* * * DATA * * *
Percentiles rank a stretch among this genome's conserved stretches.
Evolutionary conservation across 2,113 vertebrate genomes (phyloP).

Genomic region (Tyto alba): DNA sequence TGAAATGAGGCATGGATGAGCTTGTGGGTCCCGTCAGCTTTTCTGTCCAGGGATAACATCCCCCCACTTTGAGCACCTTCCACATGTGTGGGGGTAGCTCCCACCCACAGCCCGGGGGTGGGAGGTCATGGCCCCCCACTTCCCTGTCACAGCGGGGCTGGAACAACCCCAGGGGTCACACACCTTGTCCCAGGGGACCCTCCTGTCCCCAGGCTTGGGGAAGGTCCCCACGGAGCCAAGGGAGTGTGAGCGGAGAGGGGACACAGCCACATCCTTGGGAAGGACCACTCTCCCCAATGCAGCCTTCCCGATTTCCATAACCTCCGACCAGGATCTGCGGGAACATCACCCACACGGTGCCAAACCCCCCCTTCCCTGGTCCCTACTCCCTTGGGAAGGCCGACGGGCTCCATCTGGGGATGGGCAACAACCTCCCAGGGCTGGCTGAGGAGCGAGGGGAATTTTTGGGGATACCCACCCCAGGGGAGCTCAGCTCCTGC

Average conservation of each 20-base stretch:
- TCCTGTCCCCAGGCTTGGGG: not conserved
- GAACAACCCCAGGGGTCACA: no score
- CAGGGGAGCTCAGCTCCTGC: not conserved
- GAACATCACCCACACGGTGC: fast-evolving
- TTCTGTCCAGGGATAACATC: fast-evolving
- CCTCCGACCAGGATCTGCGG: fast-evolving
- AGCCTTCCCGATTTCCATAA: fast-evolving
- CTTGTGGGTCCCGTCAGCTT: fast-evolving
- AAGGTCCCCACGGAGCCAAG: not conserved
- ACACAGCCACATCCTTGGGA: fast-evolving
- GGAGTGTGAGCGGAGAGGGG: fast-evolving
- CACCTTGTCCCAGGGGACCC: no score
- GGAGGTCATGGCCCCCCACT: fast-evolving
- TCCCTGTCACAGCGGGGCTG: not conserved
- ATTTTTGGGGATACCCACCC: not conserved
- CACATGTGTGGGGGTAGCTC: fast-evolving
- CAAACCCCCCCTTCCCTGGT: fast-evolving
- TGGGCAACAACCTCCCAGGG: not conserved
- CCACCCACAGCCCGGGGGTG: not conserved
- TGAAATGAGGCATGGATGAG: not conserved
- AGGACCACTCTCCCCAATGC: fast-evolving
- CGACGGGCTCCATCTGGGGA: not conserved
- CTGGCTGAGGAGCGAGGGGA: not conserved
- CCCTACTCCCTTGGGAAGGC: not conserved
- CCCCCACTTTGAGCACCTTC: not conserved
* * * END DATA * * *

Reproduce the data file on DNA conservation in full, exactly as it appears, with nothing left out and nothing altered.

Percentiles rank a stretch among this genome's conserved stretches.
Evolutionary conservation across 2,113 vertebrate genomes (phyloP).

Genomic region (Tyto alba): DNA sequence TGAAATGAGGCATGGATGAGCTTGTGGGTCCCGTCAGCTTTTCTGTCCAGGGATAACATCCCCCCACTTTGAGCACCTTCCACATGTGTGGGGGTAGCTCCCACCCACAGCCCGGGGGTGGGAGGTCATGGCCCCCCACTTCCCTGTCACAGCGGGGCTGGAACAACCCCAGGGGTCACACACCTTGTCCCAGGGGACCCTCCTGTCCCCAGGCTTGGGGAAGGTCCCCACGGAGCCAAGGGAGTGTGAGCGGAGAGGGGACACAGCCACATCCTTGGGAAGGACCACTCTCCCCAATGCAGCCTTCCCGATTTCCATAACCTCCGACCAGGATCTGCGGGAACATCACCCACACGGTGCCAAACCCCCCCTTCCCTGGTCCCTACTCCCTTGGGAAGGCCGACGGGCTCCATCTGGGGATGGGCAACAACCTCCCAGGGCTGGCTGAGGAGCGAGGGGAATTTTTGGGGATACCCACCCCAGGGGAGCTCAGCTCCTGC

Average conservation of each 20-base stretch:
- TCCTGTCCCCAGGCTTGGGG: not conserved
- GAACAACCCCAGGGGTCACA: no score
- CAGGGGAGCTCAGCTCCTGC: not conserved
- GAACATCACCCACACGGTGC: fast-evolving
- TTCTGTCCAGGGATAACATC: fast-evolving
- CCTCCGACCAGGATCTGCGG: fast-evolving
- AGCCTTCCCGATTTCCATAA: fast-evolving
- CTTGTGGGTCCCGTCAGCTT: fast-evolving
- AAGGTCCCCACGGAGCCAAG: not conserved
- ACACAGCCACATCCTTGGGA: fast-evolving
- GGAGTGTGAGCGGAGAGGGG: fast-evolving
- CACCTTGTCCCAGGGGACCC: no score
- GGAGGTCATGGCCCCCCACT: fast-evolving
- TCCCTGTCACAGCGGGGCTG: not conserved
- ATTTTTGGGGATACCCACCC: not conserved
- CACATGTGTGGGGGTAGCTC: fast-evolving
- CAAACCCCCCCTTCCCTGGT: fast-evolving
- TGGGCAACAACCTCCCAGGG: not conserved
- CCACCCACAGCCCGGGGGTG: not conserved
- TGAAATGAGGCATGGATGAG: not conserved
- AGGACCACTCTCCCCAATGC: fast-evolving
- CGACGGGCTCCATCTGGGGA: not conserved
- CTGGCTGAGGAGCGAGGGGA: not conserved
- CCCTACTCCCTTGGGAAGGC: not conserved
- CCCCCACTTTGAGCACCTTC: not conserved